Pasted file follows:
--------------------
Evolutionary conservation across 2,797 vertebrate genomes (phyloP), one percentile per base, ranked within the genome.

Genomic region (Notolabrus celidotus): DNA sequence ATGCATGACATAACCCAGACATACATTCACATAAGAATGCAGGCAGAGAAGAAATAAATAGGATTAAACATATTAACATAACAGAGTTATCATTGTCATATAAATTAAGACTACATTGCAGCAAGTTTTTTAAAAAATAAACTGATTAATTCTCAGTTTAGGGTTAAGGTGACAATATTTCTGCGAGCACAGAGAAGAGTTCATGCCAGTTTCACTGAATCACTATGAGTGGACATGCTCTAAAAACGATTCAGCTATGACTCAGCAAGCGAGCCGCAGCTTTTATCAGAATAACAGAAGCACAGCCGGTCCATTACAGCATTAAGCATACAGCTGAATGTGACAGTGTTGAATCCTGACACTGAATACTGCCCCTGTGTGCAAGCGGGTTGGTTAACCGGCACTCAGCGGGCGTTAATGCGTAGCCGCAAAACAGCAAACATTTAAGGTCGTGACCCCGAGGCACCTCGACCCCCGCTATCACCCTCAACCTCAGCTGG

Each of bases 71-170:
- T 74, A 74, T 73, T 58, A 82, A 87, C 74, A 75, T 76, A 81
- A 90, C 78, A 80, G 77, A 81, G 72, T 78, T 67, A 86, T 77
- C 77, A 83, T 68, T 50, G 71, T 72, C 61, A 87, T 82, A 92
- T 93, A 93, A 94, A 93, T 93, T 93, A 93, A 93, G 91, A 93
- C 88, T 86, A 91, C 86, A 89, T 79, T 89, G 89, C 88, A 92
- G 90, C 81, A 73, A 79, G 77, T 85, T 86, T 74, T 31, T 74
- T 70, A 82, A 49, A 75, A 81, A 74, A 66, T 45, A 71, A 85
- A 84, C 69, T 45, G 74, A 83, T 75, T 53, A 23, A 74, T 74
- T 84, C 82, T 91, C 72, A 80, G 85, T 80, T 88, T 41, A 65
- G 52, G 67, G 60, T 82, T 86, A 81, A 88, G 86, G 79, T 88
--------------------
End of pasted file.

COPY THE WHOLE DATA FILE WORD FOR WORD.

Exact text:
Evolutionary conservation across 2,797 vertebrate genomes (phyloP), one percentile per base, ranked within the genome.

Genomic region (Notolabrus celidotus): DNA sequence ATGCATGACATAACCCAGACATACATTCACATAAGAATGCAGGCAGAGAAGAAATAAATAGGATTAAACATATTAACATAACAGAGTTATCATTGTCATATAAATTAAGACTACATTGCAGCAAGTTTTTTAAAAAATAAACTGATTAATTCTCAGTTTAGGGTTAAGGTGACAATATTTCTGCGAGCACAGAGAAGAGTTCATGCCAGTTTCACTGAATCACTATGAGTGGACATGCTCTAAAAACGATTCAGCTATGACTCAGCAAGCGAGCCGCAGCTTTTATCAGAATAACAGAAGCACAGCCGGTCCATTACAGCATTAAGCATACAGCTGAATGTGACAGTGTTGAATCCTGACACTGAATACTGCCCCTGTGTGCAAGCGGGTTGGTTAACCGGCACTCAGCGGGCGTTAATGCGTAGCCGCAAAACAGCAAACATTTAAGGTCGTGACCCCGAGGCACCTCGACCCCCGCTATCACCCTCAACCTCAGCTGG

Each of bases 71-170:
- T 74, A 74, T 73, T 58, A 82, A 87, C 74, A 75, T 76, A 81
- A 90, C 78, A 80, G 77, A 81, G 72, T 78, T 67, A 86, T 77
- C 77, A 83, T 68, T 50, G 71, T 72, C 61, A 87, T 82, A 92
- T 93, A 93, A 94, A 93, T 93, T 93, A 93, A 93, G 91, A 93
- C 88, T 86, A 91, C 86, A 89, T 79, T 89, G 89, C 88, A 92
- G 90, C 81, A 73, A 79, G 77, T 85, T 86, T 74, T 31, T 74
- T 70, A 82, A 49, A 75, A 81, A 74, A 66, T 45, A 71, A 85
- A 84, C 69, T 45, G 74, A 83, T 75, T 53, A 23, A 74, T 74
- T 84, C 82, T 91, C 72, A 80, G 85, T 80, T 88, T 41, A 65
- G 52, G 67, G 60, T 82, T 86, A 81, A 88, G 86, G 79, T 88